Monday, August 31, 2009

Protest Away!

I've said it before: one of the best things about Bloom is that it puts me in touch with like-minded people, people who see many things wrong with the world we live in and therefore want change.

One of these people is Francis Irving. He's got a first class in mathematics from UK's Oxford University. The degree included advanced courses in Complexity and Cryptography, Lattice Theory, Relativity and Gödel's Theorem. Eeeps! Very intimidating.

Among other things, Francis is the founder of Public Whip, a popular democracy website which makes it easy to find out how an MP has voted in the UK House of Commons. The site was the Winner in the New Statesman New Media Awards in 2004. He's also given his relatives, as Christmas presents, a year’s education for a girl in Africa.

But I find him also very quirky (or "whimsical", as a friend used to label me because she found me strange) - he likes Copenhagen's bicycle culture, street fashion from the Sartorialist and, Cambodia.

I like people like that: smart but with a sincere interest in life, people who are men and women of action, and not just interested in theories and theorems.

Francis is also a big believer in environmental protection. I get a lot of my information on climate change and what to do about it from his news feed

For instance this one by's Dave Pollard: "The Fallacy of Climate Activism: Adam Sacks writing in Grist explains eloquently why climate activists are misunderstanding and misrepresenting the core problem causing climate change: it's not greenhouse gas emissions, it's our entire industrial civilization that needs to be stopped."

Pollard also quotes Keith Farnish's An Uncivilized Solution, which tells us to
1. Reconnect with the real world, so that we can understand our close relationships with it in everything we do. The more you connect, the more you will realise how unreal civilization is.
2. Live in such a way that we do not contribute to the expansion of the global economy, reducing our impact on the natural environment in the process. Be aware that authority figures within the system, such as political leaders and corporations, will attempt to provide you with ‘green’ advice: this advice is designed to ensure that civilization continues, and should be ignored.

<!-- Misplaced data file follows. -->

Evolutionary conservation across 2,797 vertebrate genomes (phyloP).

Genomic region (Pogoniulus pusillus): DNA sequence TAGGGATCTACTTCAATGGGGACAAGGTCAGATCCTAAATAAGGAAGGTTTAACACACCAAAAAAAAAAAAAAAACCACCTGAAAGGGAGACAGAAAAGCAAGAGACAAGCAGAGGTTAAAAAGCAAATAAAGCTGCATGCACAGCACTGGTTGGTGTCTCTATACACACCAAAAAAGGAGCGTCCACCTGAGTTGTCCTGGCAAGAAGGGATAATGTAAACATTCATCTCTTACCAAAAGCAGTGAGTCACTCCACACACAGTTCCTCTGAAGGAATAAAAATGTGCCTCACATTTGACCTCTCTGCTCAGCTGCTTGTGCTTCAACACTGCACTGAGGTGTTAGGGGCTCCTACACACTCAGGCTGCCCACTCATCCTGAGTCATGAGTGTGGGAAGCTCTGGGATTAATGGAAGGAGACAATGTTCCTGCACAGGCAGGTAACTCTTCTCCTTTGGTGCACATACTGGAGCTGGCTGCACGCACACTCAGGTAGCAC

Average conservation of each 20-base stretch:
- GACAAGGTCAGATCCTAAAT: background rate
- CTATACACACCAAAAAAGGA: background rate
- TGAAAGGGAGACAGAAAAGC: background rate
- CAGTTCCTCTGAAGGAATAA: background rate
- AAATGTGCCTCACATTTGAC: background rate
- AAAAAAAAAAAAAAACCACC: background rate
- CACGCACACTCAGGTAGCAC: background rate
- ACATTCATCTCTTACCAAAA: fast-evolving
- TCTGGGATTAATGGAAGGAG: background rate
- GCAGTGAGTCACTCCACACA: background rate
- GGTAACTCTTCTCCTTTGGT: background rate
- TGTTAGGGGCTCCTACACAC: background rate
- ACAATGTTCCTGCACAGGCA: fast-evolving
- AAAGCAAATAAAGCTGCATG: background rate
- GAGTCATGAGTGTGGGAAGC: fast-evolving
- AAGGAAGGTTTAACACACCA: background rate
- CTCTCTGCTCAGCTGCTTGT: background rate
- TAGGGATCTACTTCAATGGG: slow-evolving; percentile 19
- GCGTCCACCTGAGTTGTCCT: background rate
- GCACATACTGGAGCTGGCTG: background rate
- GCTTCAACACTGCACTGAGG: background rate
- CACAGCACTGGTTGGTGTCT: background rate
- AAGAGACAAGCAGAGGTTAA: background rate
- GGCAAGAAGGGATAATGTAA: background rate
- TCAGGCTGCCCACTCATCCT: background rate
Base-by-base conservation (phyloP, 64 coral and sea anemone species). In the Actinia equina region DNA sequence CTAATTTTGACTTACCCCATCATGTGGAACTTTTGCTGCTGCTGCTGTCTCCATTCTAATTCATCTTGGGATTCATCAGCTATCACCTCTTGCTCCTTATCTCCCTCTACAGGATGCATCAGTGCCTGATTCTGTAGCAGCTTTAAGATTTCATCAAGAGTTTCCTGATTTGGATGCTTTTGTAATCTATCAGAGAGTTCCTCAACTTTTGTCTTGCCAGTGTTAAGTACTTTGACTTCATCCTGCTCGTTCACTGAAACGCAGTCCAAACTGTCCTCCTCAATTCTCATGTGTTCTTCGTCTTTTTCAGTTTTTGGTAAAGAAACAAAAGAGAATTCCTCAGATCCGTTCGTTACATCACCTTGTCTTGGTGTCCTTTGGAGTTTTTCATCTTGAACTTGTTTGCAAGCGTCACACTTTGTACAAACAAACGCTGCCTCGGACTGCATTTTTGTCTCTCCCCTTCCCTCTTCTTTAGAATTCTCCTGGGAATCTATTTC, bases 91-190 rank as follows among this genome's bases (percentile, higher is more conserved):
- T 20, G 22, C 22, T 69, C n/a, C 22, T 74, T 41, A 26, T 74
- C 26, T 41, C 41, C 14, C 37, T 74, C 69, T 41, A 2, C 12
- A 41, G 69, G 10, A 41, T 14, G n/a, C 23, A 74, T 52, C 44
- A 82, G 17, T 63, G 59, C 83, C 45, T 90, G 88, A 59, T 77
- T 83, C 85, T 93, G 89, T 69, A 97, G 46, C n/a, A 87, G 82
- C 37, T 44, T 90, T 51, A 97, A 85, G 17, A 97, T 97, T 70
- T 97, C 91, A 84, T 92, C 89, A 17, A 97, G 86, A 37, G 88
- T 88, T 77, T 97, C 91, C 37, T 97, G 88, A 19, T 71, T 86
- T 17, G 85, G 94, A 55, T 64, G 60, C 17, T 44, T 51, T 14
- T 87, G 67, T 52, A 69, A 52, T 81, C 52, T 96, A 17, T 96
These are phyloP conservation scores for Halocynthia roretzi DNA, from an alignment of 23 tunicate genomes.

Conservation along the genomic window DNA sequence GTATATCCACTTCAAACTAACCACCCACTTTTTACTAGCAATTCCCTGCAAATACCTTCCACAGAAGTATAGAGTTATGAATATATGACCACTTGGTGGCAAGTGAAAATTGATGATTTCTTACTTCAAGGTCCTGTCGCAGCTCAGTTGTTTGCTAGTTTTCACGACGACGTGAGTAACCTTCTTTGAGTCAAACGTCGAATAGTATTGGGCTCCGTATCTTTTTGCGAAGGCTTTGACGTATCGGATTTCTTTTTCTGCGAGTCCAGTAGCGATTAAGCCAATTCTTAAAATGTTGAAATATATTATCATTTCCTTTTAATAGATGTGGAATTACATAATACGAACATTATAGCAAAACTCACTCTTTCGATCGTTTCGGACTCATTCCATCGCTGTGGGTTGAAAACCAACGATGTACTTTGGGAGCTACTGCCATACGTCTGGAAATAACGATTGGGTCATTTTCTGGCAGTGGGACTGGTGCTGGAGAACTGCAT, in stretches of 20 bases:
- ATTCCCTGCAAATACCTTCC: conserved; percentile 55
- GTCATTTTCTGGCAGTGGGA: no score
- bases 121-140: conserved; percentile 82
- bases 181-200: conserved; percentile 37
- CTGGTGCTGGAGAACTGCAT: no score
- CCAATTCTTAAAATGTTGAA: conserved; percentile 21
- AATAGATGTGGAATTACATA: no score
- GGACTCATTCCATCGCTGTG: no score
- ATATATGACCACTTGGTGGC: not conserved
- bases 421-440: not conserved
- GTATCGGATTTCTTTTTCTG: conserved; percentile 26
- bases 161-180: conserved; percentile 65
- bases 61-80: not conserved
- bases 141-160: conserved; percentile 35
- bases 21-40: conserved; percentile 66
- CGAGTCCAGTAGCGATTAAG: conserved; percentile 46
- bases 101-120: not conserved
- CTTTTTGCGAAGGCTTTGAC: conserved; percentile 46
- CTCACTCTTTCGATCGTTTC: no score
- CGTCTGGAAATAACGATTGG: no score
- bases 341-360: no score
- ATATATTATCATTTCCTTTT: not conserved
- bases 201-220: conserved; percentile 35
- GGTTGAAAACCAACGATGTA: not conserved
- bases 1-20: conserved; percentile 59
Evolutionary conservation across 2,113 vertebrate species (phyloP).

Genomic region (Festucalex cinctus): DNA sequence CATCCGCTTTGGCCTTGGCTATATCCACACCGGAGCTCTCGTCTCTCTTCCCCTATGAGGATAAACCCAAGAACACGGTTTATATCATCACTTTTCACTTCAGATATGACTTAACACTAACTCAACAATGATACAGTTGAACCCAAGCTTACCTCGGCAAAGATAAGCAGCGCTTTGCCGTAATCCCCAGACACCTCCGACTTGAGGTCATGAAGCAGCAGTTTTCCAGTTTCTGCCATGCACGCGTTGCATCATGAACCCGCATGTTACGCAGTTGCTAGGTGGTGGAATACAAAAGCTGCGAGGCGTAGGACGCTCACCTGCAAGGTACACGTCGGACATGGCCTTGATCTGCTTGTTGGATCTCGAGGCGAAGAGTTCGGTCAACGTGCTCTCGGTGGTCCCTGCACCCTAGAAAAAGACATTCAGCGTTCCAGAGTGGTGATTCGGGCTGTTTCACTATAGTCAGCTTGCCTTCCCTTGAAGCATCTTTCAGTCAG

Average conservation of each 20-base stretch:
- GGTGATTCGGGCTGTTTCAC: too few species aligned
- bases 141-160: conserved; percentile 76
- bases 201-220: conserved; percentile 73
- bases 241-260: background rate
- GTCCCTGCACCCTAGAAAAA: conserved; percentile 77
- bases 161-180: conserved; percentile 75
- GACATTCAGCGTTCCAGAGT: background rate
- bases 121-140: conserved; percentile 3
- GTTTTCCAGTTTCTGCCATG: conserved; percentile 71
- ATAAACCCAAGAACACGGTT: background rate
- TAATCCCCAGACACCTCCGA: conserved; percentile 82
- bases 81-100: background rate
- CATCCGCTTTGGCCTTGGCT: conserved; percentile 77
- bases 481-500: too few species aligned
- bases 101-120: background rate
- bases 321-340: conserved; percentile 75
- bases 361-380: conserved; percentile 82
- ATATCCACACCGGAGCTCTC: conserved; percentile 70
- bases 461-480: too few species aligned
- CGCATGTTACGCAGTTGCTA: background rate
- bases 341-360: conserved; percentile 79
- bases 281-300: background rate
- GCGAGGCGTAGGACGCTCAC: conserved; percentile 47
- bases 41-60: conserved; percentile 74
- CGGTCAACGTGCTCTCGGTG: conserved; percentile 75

3. Create the conditions so that others may also change through education and, even more importantly, undermining the tools that civilization uses to keep us part of the machine. Don’t waste time protesting: this changes nothing – that is why it is legal.

I disagree with the last point. Protest does make a difference, sometimes. Francis has proof.

This is what happened at one protest he took part in:
"Then, a security guard comes in, and asks me to stop handing out the leaflets. I’m quite shocked, angry, but I immediately and intuitively know that he can’t stop me....It’s nothing to do with you being right, and much more to do with how the story would look in brief summary form in the headlines of a newspaper. “Parliament tries to stop people copying the speeches made by their own MPs” is never going to look good. Nor “Thrown out of Freedom of Expression seminar for handing out leaflets”.

"I raise my voice, and step towards the remenants of the panel chatting to people from the audience. “I’m in a Freedom of Expression seminar. You can’t stop me handing out leaflets.” I refuse to leave, he knows I could make more fuss than he could deal with in such a sympathetic crowd, and he leaves. The last leaflet goes to the last person and the job is done. Now I’m friends with Tim from CAAT (Campaign Against Arms Trade), and we leave together."
Eventually, Francis and fellow campaigners succeeded in forcing Reed Elselvier, the publisher of The Lancet and New Scientist, to ditch its subsidiary business running arms fairs. Super. Protest away, people!

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